A Badagry High Chief asks Nigerians to return to their traditional religion
The 2012 edition of the Badagry Festival began on Friday at the Heritage Museum with the remembrance of victims of the Trans-Atlantic Slave Trade.
The festival was declared open by the Permanent Secretary, Ministry of Tourism and Intergovernmental Relations, Sewanu Fadipe, who represented the State Governor, Babatunde Fashola, and the Commissioner for Tourism, Mr. Oladisun Holloway.
Mr. Fadipe recounted Badagry’s losses to the slave trade saying “from my knowledge, the festival is built around the history of Badagry and the slave trade experience of the 16th century to the 18th century.”
The Permanent Secretary, who called for a minute silence for the repose of the souls of those slaves that died during slavery, said that the foundation of Badagry was a result of six centuries of the evil trade.
“Badagry has been affected by the slave trade since 1474 when the Portuguese came to buy our people, chained them and took them away into cities like Spain, Cuba, Brazil and Columbia for hard labour,” he said.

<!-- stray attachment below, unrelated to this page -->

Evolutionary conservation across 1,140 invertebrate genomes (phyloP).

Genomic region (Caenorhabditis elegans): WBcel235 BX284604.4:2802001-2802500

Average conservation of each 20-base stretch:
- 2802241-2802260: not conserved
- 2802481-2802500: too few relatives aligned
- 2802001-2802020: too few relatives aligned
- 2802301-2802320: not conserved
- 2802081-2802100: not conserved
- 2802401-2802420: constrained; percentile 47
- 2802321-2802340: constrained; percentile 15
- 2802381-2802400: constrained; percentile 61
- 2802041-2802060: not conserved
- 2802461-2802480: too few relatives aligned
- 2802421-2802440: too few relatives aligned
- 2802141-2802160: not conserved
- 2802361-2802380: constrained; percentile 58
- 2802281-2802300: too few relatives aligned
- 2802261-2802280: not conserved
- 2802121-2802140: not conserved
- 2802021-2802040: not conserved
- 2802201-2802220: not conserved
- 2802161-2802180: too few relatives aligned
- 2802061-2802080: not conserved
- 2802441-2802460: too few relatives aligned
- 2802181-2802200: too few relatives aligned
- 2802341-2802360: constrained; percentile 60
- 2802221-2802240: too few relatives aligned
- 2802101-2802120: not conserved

He observed that though Badagry experienced pains from the trade, blacks in the Diaspora had been able to export its culture and heritage tradition to the outside world.
“I saw Zangbeto masquerade in Brazil, while a place was dedicated for the worship of Olokun too,” he said.
Also speaking at the event, Possu Awarawuru, a Badagry High Chief, urged the people to shun foreign religion and embrace African traditional religion and way of worship.
“Before Christianity and Islam came to Nigeria, our forefathers worshipped Orisa and the society was peaceful,” he said, while calling for cultural renaissance.
The programme of events for the festival includes cultural exhibitions, Zangbeto masquerade performance, drama presentation, Gbenopo royal carnival, and art exhibitions.
Many eminent personalities from within and outside Nigeria are attending the festival which has the theme: “Reconnecting with the Root,” and will run till August 25.